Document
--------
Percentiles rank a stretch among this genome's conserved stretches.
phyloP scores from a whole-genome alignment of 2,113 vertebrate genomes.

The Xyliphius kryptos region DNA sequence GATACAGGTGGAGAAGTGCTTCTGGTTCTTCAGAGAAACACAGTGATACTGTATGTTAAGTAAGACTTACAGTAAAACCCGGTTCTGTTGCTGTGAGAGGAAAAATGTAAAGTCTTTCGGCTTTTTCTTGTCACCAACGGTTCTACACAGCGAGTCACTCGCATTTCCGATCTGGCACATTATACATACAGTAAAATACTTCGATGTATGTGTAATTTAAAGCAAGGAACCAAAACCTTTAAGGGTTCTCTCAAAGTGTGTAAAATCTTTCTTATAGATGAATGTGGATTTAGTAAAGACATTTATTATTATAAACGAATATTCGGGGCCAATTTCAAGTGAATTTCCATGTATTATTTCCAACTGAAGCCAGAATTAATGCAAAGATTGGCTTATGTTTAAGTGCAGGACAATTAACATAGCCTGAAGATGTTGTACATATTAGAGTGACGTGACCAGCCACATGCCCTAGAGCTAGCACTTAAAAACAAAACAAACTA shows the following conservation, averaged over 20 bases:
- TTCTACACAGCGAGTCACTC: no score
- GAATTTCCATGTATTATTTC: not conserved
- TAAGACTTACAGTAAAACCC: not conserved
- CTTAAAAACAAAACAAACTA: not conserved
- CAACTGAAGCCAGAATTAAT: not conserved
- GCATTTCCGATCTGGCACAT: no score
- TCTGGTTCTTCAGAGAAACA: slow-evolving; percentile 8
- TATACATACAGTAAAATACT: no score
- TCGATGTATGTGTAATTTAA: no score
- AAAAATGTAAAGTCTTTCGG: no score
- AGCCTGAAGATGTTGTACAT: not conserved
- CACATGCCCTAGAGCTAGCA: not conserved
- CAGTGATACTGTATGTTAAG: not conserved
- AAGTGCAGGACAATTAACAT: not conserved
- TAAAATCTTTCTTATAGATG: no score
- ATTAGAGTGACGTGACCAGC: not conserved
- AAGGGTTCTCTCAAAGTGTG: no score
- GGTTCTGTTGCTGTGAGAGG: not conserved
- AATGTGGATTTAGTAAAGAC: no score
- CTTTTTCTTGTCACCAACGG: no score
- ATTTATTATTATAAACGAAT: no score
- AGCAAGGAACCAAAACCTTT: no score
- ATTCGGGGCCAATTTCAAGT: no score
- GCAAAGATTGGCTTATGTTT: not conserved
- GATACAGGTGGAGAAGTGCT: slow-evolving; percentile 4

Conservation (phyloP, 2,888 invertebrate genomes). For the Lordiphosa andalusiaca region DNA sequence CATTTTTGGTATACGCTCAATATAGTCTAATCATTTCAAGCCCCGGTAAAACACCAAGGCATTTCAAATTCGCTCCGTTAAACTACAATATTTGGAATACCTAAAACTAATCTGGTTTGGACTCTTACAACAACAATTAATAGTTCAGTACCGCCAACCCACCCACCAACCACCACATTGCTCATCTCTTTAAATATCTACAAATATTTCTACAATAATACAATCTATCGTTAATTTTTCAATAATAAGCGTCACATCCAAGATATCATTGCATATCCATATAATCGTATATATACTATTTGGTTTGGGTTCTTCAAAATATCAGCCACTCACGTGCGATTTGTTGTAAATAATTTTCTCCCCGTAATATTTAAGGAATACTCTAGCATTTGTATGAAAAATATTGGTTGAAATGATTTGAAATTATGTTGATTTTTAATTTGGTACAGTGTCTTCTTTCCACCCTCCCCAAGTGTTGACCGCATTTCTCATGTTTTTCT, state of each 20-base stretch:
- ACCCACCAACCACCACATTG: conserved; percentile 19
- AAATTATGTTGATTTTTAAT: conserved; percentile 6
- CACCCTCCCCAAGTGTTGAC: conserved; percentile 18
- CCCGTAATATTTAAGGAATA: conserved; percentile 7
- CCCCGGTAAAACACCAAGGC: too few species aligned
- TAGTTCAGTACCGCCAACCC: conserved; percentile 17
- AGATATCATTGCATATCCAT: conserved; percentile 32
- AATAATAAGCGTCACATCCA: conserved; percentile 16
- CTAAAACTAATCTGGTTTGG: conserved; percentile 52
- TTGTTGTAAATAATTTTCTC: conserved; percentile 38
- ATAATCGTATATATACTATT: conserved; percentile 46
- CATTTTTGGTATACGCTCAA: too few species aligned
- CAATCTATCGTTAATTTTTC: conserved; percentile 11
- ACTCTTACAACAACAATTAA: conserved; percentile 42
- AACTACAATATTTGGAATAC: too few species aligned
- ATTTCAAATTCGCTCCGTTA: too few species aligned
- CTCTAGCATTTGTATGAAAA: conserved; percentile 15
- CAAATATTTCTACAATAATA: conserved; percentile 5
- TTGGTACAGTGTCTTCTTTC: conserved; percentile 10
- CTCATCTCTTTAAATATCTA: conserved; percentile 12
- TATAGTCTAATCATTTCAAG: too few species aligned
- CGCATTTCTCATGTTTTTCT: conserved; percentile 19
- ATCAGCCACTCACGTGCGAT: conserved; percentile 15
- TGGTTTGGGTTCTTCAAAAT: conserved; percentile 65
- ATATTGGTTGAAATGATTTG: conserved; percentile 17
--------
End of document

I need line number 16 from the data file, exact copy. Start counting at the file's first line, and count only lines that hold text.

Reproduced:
- CAGTGATACTGTATGTTAAG: not conserved